LOUDON, N.H. -- Joey Logano was parked in NASCAR's penalty box.
Logano was forced to strap in, put on his helmet and sit on pit road in the No. 22 Ford for the duration of a 50-minute Cup series practice Saturday at New Hampshire Motor Speedway. NASCAR cracked down on Logano and his Team Penske team because the car failed inspection four times before Friday's aborted qualifying attempt.
NASCAR teams routinely hold cars for allotted periods of time during practice for various infractions. But NASCAR said it was the first time a Cup driver was benched for the entire practice.
Logano sipped on his water bottle while inside the car on an 80-degree day.
"I had time for a lot of thoughts in there," Logano said. "Mainly that it's a total joke. I don't know why it has to be on pit road. There's no reason to sit out there. It's dumb."
Logano shook hands with fans, and some snapped selfies with the car as the rest of the field sped by during practice.
"I just think it makes our sport look dumb," he said. "I think we can accomplish the same thing in a more professional manner."
Logano wasn't alone in criticizing NASCAR for the decision. Dale Earnhardt Jr., long NASCAR's most popular driver, tweeted that it was "silly" to make Logano sit on pit road.
"I've no issue with making him miss practice. Him sitting on pit road with what amounts to wearing a dunce hat is highly unnecessary," Earnhardt tweeted.
Kurt Culbert, managing director of integrated marketing and communications, fired back at Earnhardt on Twitter: "Don't do the crime if you can't pay the fine. Simple logic here. EVERYONE knows the rules on this one."
"But the "hold" part of the practice hold is to be held on pit road. That's intended to be part of the infraction (as is missing track time)," Culbert tweeted.
Teams signed off on the escalating punishment structure in the offseason and knew the consequences of messing with the car for inspection.
The dunce caps and playground taunts briefly swiped the headlines from the other pressing NASCAR playoff hot topics, such as spoiler tape, encumbered finishes, driver twitter spats and lug nuts.
Logano's real punishment is starting last in Sunday's Cup race.
Logano was runner-up in the championship standings in 2016 but failed to make the playoffs this season. Logano's lone win this season, which normally would have guaranteed a playoff spot, was ruled encumbered. NASCAR essentially stripped him of all benefits that came with his April win because of a rear suspension violation.
Logano joked with his crew and fellow driver Clint Bowyer in the garage that he should bring lawn chairs or maybe put a food tray on his car and place an order. One positive was that Logano had a brief visit with his pregnant wife, Brittany, while he sat and watched practice like a fan.
"She put her hand on the window net, and I put my hand on the other side, and she was laughing because it was like we were in jail," Logano said with a laugh. "I said, 'It's kind of like that, actually.'"
Logano had some company for a spell on pit road from other drivers forced to sit and think about how their teams broke the rules. Martin Truex Jr. was forced to miss 30 minutes of practice because his No. 78 Toyota failed inspection three times before last weekend's playoff opener at Chicagoland.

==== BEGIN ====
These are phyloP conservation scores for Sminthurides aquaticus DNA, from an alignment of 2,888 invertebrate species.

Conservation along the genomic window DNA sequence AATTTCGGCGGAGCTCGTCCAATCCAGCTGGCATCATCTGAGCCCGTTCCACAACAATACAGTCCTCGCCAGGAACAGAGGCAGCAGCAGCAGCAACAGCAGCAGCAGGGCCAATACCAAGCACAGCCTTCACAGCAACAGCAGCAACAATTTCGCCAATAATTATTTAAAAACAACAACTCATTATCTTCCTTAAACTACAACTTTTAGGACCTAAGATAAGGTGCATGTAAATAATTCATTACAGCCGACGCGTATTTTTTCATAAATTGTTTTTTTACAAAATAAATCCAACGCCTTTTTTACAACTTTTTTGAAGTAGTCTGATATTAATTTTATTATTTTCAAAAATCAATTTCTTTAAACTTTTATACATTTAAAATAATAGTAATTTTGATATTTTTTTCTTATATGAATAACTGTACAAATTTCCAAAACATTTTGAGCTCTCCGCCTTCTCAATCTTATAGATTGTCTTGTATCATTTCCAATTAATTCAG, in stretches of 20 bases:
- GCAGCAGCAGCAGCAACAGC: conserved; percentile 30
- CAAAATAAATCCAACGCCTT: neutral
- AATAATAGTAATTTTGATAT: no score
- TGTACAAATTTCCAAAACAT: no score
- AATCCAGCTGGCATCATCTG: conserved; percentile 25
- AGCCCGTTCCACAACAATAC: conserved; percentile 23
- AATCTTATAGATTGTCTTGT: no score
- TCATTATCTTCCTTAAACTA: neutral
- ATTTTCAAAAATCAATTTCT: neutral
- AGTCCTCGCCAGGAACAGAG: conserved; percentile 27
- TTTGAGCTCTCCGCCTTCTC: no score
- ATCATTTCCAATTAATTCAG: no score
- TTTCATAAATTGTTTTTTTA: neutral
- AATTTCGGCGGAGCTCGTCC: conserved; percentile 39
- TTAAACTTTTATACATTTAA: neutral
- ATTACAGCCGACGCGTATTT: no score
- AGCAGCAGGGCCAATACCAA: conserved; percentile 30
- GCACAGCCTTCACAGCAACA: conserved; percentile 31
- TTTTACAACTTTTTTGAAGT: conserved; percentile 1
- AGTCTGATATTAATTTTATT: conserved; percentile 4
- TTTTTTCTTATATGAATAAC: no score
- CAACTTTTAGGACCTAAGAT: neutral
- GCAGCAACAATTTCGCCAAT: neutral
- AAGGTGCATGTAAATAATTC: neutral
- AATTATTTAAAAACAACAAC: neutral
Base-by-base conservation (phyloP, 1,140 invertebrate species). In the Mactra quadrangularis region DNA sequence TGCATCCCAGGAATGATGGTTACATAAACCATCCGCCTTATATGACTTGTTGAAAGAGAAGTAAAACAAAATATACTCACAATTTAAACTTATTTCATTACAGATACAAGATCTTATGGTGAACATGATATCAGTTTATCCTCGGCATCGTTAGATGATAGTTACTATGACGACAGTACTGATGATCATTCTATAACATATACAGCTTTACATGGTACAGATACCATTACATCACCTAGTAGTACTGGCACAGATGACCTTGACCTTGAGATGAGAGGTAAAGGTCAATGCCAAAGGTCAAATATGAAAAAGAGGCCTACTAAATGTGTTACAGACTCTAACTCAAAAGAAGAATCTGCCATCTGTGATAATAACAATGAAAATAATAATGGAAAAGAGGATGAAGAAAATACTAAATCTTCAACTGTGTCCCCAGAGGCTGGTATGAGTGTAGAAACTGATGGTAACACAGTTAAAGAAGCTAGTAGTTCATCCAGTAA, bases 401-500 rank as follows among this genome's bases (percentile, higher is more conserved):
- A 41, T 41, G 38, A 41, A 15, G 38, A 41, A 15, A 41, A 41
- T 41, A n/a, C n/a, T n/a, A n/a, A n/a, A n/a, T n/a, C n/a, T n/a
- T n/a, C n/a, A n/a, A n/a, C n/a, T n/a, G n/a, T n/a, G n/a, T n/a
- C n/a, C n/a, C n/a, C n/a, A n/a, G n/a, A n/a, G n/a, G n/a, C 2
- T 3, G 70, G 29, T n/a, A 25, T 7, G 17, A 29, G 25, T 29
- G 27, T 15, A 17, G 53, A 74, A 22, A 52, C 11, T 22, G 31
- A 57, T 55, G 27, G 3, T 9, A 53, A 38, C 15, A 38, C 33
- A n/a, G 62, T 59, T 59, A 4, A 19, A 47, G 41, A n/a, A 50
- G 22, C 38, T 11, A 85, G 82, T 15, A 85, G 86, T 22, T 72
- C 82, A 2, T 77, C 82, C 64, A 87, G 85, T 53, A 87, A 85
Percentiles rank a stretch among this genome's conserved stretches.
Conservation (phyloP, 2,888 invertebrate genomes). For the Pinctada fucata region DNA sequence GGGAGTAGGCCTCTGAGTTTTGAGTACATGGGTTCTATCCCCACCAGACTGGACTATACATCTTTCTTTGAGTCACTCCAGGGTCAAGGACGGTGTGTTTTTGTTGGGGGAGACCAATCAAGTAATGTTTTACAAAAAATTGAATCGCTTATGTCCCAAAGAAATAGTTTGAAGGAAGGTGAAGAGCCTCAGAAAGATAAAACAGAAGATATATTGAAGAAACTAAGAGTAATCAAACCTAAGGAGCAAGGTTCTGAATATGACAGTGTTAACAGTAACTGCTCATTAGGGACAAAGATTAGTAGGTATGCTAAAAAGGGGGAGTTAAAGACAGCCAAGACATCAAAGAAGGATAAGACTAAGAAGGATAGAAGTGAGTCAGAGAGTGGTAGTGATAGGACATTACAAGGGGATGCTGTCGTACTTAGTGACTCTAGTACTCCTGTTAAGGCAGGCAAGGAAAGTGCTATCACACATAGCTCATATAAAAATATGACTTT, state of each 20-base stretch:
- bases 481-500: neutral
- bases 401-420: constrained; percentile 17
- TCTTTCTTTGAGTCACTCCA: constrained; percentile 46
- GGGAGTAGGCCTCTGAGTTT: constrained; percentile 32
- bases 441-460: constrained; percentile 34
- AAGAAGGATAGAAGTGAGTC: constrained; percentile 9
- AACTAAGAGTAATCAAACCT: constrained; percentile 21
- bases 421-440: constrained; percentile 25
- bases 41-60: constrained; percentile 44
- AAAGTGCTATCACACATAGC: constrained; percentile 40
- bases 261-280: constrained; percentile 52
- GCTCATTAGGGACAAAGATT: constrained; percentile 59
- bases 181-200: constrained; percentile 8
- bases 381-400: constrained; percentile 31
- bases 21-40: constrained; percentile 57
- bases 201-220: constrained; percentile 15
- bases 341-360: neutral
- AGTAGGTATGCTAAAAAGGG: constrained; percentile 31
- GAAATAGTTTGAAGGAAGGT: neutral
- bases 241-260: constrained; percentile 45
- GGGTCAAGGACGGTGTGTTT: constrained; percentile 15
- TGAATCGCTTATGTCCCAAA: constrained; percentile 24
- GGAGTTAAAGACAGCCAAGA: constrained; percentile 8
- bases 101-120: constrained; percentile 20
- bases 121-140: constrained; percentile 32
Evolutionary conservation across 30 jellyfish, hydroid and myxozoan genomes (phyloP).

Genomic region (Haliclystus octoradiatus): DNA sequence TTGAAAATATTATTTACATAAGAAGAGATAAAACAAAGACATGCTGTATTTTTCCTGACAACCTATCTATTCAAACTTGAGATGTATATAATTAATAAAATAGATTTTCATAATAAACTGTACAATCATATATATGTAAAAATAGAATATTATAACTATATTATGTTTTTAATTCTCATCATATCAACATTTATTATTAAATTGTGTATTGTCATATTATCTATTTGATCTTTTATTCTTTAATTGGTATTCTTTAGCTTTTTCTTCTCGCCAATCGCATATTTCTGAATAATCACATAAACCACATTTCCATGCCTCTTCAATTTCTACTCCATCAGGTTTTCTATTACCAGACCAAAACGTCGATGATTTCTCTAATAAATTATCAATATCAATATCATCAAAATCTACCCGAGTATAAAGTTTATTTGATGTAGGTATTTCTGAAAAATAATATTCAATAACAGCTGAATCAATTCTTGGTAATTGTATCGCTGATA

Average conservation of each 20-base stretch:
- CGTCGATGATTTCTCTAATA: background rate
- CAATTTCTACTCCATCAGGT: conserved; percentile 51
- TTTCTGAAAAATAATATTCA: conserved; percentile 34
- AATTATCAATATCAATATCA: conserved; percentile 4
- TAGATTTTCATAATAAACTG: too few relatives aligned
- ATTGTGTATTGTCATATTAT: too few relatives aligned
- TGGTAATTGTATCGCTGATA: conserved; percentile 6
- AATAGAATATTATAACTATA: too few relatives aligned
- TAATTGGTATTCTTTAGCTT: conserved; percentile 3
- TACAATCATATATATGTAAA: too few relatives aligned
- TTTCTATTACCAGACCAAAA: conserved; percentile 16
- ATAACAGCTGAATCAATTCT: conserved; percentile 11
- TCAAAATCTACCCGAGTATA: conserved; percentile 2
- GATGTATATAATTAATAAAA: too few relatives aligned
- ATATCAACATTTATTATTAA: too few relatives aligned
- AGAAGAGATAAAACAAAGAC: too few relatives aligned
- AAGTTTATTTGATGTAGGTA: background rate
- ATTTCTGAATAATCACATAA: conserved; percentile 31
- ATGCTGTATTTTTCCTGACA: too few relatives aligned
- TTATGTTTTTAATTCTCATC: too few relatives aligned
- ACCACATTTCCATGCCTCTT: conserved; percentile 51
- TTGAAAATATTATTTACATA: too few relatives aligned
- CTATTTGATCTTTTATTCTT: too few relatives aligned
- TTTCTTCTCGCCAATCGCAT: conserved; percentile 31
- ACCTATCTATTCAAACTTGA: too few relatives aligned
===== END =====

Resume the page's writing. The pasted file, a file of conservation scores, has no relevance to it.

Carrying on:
Truex won the race and earned an automatic berth in the second round of NASCAR's playoffs. His celebratory burnout caused the Toyota to blow a rear tire, the type of damage that could affect the results of post-race inspection.
Truex is hardly alone over the past few years among winners who seemingly do more damage to cars through burnouts and donuts than over several hundred grueling miles in a race.
Earnhardt, who has cranked up his feistiness since he announced his retirement, said drivers should know how to celebrate a victory without tearing up a car. Earnhardt said it was hard to see the logic in NASCAR's penalizing his Hendrick Motorsports teammate Chase Elliot for having a piece of tape applied to the rear spoiler, while race winners drive into victory lane with "the car tore all to hell.''
"I have been kind of waiting all this time for NASCAR to eventually say, look you know we would just rather you guys not blow the tires out,'' Earnhardt said. "They talk about not wanting to be the 'fun police,' but being the 'fun police' is not on the radar of their damn problems.''
NASCAR stood by its process. "We're confident that our process provides a fair playing field for all of our competitors while also allowing the fans to enjoy the celebration of the winning driver,'' Scott Miller, NASCAR's senior vice president of competition, said in a statement. "In addition to the pre-race inspections, every winning vehicle must still go through a full post-race inspection where we expect it to be within the rules set forth by the rulebook.''
Earnhardt said drivers intentionally blow out tires and wondered just how exactly crews might tinker with a car once it's up on the jack for new tires before it goes through post-race inspection.
"But until they tell them not to do it, it's fair game,'' Earnhardt said. "It just upset me with what happened to Chase and how they sort of got zeroed-in on when all this is sort of going on right under everybody's nose. It doesn't make sense.''